The governments of Mali, Niger, and Burkina Faso recently met to discuss the formation of a possible federation. Indeed, the foreign ministers of Burkina Faso, Mali, and Niger met in Bamako, Mali, on December 1 to discuss the possibility of forming a political confederation. The three countries have a long history of cooperation and share many cultural and economic ties.
In recent years, they have also faced similar challenges, including security threats from extremist groups and climate change. More importantly, these three countries are currently ruled by military juntas and have a long history of military coups and political instability.
The ministers agreed to recommend to their heads of state that the three countries form a confederation as a first step toward a federation. A confederation is a looser form of political union than a federation, in which member states retain more sovereignty. The ministers said that a confederation would allow the three countries to pool their resources and coordinate their efforts on issues of common concern, such as security, economic development, and infrastructure. The real question to ask here is what to expect from the union of three poor and politically unstable countries?
Mali, Niger, and Burkina Faso are all military regimes ruled by anti-French rhetoric and Russian a sense of approval of Russia as the new liberator from French rule over its former colonies. We are all unanimous on the fact that French interference in the political and economic affairs of its former African colonies has, in fact, never developed West African French-speaking countries whether politically or economically. But to now rely on Russia as the new “partner” to expect economic development is sincerely misguided. Russia is not an economic power. It is only a military power. And yet the military leaders of these three poverty-stricken nations have developed closed ties with the Kremlin.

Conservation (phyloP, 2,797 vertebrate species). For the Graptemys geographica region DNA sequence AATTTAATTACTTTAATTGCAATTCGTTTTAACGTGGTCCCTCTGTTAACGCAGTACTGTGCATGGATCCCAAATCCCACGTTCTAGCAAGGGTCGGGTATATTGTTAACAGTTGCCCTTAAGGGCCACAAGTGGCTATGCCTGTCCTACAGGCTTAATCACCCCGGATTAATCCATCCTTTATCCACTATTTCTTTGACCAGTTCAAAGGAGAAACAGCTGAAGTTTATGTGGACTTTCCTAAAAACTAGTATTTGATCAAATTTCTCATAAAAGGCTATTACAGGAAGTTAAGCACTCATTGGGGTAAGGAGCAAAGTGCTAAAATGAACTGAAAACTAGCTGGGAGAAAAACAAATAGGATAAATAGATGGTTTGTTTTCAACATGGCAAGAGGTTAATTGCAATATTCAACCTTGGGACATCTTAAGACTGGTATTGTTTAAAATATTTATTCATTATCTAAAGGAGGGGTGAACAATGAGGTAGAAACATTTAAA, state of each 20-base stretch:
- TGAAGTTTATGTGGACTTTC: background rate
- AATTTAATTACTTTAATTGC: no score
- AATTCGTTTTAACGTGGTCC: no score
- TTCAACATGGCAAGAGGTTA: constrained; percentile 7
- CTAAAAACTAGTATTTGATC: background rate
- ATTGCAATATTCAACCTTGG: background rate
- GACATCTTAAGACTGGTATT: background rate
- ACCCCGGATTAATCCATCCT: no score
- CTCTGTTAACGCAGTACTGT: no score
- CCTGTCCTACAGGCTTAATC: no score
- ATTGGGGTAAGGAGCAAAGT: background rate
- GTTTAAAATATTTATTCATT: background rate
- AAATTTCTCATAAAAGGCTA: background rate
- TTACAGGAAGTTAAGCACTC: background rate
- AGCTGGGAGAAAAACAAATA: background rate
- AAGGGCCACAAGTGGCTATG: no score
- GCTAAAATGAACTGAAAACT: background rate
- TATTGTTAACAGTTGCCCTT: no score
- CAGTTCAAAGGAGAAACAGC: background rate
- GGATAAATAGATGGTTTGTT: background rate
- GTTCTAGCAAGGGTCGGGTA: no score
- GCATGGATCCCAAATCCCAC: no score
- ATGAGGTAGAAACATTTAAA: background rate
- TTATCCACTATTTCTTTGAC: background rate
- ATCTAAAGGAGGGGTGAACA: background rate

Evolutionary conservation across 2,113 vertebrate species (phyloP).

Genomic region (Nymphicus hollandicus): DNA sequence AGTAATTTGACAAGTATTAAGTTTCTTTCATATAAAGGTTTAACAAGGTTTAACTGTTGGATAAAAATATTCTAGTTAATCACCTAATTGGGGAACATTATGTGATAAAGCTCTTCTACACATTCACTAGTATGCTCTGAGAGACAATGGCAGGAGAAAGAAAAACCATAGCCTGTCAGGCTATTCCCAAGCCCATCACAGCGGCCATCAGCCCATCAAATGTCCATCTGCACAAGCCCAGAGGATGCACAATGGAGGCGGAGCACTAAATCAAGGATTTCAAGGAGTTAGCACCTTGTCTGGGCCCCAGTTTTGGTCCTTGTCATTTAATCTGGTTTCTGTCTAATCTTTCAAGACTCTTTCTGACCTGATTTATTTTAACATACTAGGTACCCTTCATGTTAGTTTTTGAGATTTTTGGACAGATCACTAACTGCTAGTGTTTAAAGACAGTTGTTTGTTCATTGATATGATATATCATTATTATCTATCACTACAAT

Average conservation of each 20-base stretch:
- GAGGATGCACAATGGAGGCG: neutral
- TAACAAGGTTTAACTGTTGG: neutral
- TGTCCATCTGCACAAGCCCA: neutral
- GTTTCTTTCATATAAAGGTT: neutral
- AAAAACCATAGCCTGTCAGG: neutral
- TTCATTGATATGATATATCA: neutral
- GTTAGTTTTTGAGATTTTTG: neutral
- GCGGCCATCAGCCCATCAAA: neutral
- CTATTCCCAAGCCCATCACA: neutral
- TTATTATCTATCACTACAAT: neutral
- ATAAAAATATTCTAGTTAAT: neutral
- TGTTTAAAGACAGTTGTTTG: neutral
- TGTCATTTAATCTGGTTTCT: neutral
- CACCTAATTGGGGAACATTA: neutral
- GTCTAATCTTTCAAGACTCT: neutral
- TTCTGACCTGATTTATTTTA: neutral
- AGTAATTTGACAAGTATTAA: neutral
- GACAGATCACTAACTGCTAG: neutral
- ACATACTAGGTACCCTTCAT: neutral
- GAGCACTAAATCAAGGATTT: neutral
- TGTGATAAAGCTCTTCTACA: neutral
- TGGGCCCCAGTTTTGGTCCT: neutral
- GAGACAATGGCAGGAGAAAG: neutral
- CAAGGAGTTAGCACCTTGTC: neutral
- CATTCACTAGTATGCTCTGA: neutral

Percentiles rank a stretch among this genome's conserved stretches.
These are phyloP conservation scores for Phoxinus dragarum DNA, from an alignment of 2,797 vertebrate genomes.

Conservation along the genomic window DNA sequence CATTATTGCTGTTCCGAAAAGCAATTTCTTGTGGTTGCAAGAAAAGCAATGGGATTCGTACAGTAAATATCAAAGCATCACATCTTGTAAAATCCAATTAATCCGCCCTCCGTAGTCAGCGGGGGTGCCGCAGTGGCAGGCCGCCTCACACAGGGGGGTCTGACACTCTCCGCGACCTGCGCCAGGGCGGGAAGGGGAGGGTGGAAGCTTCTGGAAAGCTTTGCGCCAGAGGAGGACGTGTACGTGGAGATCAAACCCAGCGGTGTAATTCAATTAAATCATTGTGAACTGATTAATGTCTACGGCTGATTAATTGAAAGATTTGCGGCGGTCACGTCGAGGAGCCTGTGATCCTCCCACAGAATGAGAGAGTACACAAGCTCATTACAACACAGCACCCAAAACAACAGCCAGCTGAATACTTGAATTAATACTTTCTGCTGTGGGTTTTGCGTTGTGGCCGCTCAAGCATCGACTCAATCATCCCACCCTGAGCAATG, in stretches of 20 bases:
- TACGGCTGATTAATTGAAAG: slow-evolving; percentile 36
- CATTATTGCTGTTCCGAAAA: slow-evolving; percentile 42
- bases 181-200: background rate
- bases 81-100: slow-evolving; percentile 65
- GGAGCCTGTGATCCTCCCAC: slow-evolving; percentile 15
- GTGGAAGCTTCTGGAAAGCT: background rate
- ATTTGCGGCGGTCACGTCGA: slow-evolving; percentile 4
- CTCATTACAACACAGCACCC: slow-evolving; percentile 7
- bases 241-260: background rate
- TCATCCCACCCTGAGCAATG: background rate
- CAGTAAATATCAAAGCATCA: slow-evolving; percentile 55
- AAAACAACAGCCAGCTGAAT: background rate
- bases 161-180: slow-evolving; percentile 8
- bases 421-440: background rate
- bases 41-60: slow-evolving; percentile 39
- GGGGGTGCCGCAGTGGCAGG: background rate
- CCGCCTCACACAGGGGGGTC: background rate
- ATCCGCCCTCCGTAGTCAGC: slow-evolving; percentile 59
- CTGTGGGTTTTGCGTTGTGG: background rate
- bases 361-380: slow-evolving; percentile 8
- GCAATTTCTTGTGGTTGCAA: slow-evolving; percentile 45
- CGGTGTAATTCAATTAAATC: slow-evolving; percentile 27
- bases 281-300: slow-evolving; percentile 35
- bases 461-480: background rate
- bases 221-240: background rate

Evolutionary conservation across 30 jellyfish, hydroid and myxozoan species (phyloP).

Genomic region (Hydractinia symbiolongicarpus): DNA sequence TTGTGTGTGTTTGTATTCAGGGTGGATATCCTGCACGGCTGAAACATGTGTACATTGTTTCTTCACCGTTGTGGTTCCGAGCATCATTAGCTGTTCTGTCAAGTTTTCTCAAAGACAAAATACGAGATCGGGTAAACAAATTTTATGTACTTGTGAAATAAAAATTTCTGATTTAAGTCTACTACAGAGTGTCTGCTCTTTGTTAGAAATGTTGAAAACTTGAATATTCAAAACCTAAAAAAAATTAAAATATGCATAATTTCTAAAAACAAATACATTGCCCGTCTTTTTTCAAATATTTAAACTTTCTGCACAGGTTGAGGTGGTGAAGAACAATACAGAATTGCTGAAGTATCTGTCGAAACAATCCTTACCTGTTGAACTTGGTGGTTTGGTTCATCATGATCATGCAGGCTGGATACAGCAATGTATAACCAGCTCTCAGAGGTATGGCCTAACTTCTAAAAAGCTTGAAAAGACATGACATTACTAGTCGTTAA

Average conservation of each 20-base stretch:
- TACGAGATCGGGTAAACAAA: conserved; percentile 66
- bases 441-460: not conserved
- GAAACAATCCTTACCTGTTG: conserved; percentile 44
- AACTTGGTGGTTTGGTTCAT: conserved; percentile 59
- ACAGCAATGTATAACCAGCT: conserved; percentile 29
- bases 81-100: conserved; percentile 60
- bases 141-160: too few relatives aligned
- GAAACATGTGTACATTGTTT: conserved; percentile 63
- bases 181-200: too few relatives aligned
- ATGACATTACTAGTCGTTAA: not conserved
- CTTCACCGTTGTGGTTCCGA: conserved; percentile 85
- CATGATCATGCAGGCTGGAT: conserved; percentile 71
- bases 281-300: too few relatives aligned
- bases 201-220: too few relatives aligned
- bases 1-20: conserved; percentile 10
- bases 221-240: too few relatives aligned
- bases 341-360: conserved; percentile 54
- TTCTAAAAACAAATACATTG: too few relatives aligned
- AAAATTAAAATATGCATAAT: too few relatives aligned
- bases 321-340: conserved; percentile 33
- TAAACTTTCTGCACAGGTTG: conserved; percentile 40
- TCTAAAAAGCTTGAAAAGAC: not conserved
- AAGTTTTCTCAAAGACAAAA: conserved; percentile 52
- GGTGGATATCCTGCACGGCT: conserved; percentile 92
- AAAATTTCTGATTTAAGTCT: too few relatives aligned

The reality is that this union is politically and economically unsustainable and unviable. These three nations are politically unstable and infamous for having one of the highest numbers of military coups in the lifetime of a nation. Unfortunately, military coups became a political custom in these three countries. The political instability in these three countries is due to their inability to implement the peaceful transfer of power, which has, consequently, dramatically weakened their institutions and their whole political system. Hence, if these three countries led by military juntas come together to create a federation, how will the transfer of political power take place?
It is important to stress the fact that the economic growth of a country is intrinsically linked to its political stability. There’s no economic growth without political stability. Political stability is a prerequisite for economic growth and development. A politically unstable country cannot grow its economy because political instability creates an environment of uncertainty and risk, which can deter businesses from investing and expanding. Businesses are less likely to invest in new projects or hire new workers if they are not sure what the future holds. This can lead to slower economic growth and higher unemployment.
Moreover, politically unstable countries are highly corrupt. When there is a lot of turnover in government, it is more difficult to hold officials accountable for their actions. This can create an environment where corruption is more likely to flourish. Corruption can divert resources away from productive uses and hinder economic development. The military juntas in Niger, Burkina Faso, and Mali have absolute power and do not subject themselves to the democratic process of transparent governance and the system of checks and balances.
This potential federation is a utopia. It is realistically impossible due to the reasons elaborated in this article. And if it were to be implemented, it would not last because the foundations for economic prosperity are simply not there.